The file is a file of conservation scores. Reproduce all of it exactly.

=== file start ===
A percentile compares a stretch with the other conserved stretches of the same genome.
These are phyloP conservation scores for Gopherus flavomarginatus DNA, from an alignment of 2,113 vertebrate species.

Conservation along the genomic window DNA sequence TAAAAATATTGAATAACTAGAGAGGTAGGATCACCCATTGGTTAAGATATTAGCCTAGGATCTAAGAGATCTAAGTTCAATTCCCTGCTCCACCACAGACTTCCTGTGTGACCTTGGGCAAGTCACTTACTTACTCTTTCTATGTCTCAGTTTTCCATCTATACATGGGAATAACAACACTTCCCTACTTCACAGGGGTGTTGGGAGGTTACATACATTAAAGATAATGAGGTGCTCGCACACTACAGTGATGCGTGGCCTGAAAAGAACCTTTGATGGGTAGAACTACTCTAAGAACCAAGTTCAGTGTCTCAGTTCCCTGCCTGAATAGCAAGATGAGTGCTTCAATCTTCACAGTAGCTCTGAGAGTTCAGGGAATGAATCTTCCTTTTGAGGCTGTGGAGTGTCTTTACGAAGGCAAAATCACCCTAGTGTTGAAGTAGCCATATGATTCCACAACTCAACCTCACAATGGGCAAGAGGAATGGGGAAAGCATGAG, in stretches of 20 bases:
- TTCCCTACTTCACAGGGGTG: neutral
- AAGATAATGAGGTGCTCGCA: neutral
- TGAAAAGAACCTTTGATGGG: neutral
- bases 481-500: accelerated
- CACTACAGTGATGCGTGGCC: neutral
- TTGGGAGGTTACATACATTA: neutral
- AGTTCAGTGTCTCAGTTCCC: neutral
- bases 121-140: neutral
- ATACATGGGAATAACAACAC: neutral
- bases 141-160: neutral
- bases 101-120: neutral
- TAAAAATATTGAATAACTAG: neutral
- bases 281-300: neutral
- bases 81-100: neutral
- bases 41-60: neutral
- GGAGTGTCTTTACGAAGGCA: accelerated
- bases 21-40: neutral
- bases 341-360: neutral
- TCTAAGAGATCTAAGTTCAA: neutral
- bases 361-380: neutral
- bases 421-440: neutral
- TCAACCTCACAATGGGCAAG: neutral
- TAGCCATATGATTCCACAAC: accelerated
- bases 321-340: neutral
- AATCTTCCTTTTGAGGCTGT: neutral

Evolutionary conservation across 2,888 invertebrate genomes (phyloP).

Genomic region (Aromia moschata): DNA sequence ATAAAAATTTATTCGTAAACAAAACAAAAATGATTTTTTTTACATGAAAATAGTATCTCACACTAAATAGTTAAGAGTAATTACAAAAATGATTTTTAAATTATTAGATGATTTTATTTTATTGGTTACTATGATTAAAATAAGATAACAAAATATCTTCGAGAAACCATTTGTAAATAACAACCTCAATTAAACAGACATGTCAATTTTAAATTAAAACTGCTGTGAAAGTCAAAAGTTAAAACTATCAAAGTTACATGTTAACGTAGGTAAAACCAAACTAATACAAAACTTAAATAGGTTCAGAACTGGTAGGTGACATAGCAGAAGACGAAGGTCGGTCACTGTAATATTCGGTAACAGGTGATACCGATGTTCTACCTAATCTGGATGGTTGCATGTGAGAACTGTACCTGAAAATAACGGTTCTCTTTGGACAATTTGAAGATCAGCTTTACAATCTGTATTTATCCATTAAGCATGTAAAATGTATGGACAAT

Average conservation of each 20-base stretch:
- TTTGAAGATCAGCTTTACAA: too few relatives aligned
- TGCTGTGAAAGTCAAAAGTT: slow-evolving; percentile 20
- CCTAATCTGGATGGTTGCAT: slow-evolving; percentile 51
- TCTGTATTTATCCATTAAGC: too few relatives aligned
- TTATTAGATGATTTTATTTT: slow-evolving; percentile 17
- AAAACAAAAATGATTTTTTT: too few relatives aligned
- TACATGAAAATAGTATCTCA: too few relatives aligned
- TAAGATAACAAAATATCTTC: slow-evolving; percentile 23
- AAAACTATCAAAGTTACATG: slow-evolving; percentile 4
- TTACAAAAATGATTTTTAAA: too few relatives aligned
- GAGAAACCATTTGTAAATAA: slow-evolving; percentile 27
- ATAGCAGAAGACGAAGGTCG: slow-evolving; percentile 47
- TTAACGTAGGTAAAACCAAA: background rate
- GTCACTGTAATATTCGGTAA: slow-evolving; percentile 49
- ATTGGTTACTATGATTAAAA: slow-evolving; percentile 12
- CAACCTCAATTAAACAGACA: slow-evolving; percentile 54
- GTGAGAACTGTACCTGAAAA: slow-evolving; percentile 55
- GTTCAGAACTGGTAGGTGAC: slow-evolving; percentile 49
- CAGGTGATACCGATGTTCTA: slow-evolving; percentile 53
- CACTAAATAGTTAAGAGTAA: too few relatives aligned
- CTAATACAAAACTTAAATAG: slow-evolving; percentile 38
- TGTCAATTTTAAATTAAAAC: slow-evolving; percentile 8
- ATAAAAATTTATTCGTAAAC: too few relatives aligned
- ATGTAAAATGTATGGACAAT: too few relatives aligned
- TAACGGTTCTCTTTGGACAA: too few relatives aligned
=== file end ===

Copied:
A percentile compares a stretch with the other conserved stretches of the same genome.
These are phyloP conservation scores for Gopherus flavomarginatus DNA, from an alignment of 2,113 vertebrate species.

Conservation along the genomic window DNA sequence TAAAAATATTGAATAACTAGAGAGGTAGGATCACCCATTGGTTAAGATATTAGCCTAGGATCTAAGAGATCTAAGTTCAATTCCCTGCTCCACCACAGACTTCCTGTGTGACCTTGGGCAAGTCACTTACTTACTCTTTCTATGTCTCAGTTTTCCATCTATACATGGGAATAACAACACTTCCCTACTTCACAGGGGTGTTGGGAGGTTACATACATTAAAGATAATGAGGTGCTCGCACACTACAGTGATGCGTGGCCTGAAAAGAACCTTTGATGGGTAGAACTACTCTAAGAACCAAGTTCAGTGTCTCAGTTCCCTGCCTGAATAGCAAGATGAGTGCTTCAATCTTCACAGTAGCTCTGAGAGTTCAGGGAATGAATCTTCCTTTTGAGGCTGTGGAGTGTCTTTACGAAGGCAAAATCACCCTAGTGTTGAAGTAGCCATATGATTCCACAACTCAACCTCACAATGGGCAAGAGGAATGGGGAAAGCATGAG, in stretches of 20 bases:
- TTCCCTACTTCACAGGGGTG: neutral
- AAGATAATGAGGTGCTCGCA: neutral
- TGAAAAGAACCTTTGATGGG: neutral
- bases 481-500: accelerated
- CACTACAGTGATGCGTGGCC: neutral
- TTGGGAGGTTACATACATTA: neutral
- AGTTCAGTGTCTCAGTTCCC: neutral
- bases 121-140: neutral
- ATACATGGGAATAACAACAC: neutral
- bases 141-160: neutral
- bases 101-120: neutral
- TAAAAATATTGAATAACTAG: neutral
- bases 281-300: neutral
- bases 81-100: neutral
- bases 41-60: neutral
- GGAGTGTCTTTACGAAGGCA: accelerated
- bases 21-40: neutral
- bases 341-360: neutral
- TCTAAGAGATCTAAGTTCAA: neutral
- bases 361-380: neutral
- bases 421-440: neutral
- TCAACCTCACAATGGGCAAG: neutral
- TAGCCATATGATTCCACAAC: accelerated
- bases 321-340: neutral
- AATCTTCCTTTTGAGGCTGT: neutral

Evolutionary conservation across 2,888 invertebrate genomes (phyloP).

Genomic region (Aromia moschata): DNA sequence ATAAAAATTTATTCGTAAACAAAACAAAAATGATTTTTTTTACATGAAAATAGTATCTCACACTAAATAGTTAAGAGTAATTACAAAAATGATTTTTAAATTATTAGATGATTTTATTTTATTGGTTACTATGATTAAAATAAGATAACAAAATATCTTCGAGAAACCATTTGTAAATAACAACCTCAATTAAACAGACATGTCAATTTTAAATTAAAACTGCTGTGAAAGTCAAAAGTTAAAACTATCAAAGTTACATGTTAACGTAGGTAAAACCAAACTAATACAAAACTTAAATAGGTTCAGAACTGGTAGGTGACATAGCAGAAGACGAAGGTCGGTCACTGTAATATTCGGTAACAGGTGATACCGATGTTCTACCTAATCTGGATGGTTGCATGTGAGAACTGTACCTGAAAATAACGGTTCTCTTTGGACAATTTGAAGATCAGCTTTACAATCTGTATTTATCCATTAAGCATGTAAAATGTATGGACAAT

Average conservation of each 20-base stretch:
- TTTGAAGATCAGCTTTACAA: too few relatives aligned
- TGCTGTGAAAGTCAAAAGTT: slow-evolving; percentile 20
- CCTAATCTGGATGGTTGCAT: slow-evolving; percentile 51
- TCTGTATTTATCCATTAAGC: too few relatives aligned
- TTATTAGATGATTTTATTTT: slow-evolving; percentile 17
- AAAACAAAAATGATTTTTTT: too few relatives aligned
- TACATGAAAATAGTATCTCA: too few relatives aligned
- TAAGATAACAAAATATCTTC: slow-evolving; percentile 23
- AAAACTATCAAAGTTACATG: slow-evolving; percentile 4
- TTACAAAAATGATTTTTAAA: too few relatives aligned
- GAGAAACCATTTGTAAATAA: slow-evolving; percentile 27
- ATAGCAGAAGACGAAGGTCG: slow-evolving; percentile 47
- TTAACGTAGGTAAAACCAAA: background rate
- GTCACTGTAATATTCGGTAA: slow-evolving; percentile 49
- ATTGGTTACTATGATTAAAA: slow-evolving; percentile 12
- CAACCTCAATTAAACAGACA: slow-evolving; percentile 54
- GTGAGAACTGTACCTGAAAA: slow-evolving; percentile 55
- GTTCAGAACTGGTAGGTGAC: slow-evolving; percentile 49
- CAGGTGATACCGATGTTCTA: slow-evolving; percentile 53
- CACTAAATAGTTAAGAGTAA: too few relatives aligned
- CTAATACAAAACTTAAATAG: slow-evolving; percentile 38
- TGTCAATTTTAAATTAAAAC: slow-evolving; percentile 8
- ATAAAAATTTATTCGTAAAC: too few relatives aligned
- ATGTAAAATGTATGGACAAT: too few relatives aligned
- TAACGGTTCTCTTTGGACAA: too few relatives aligned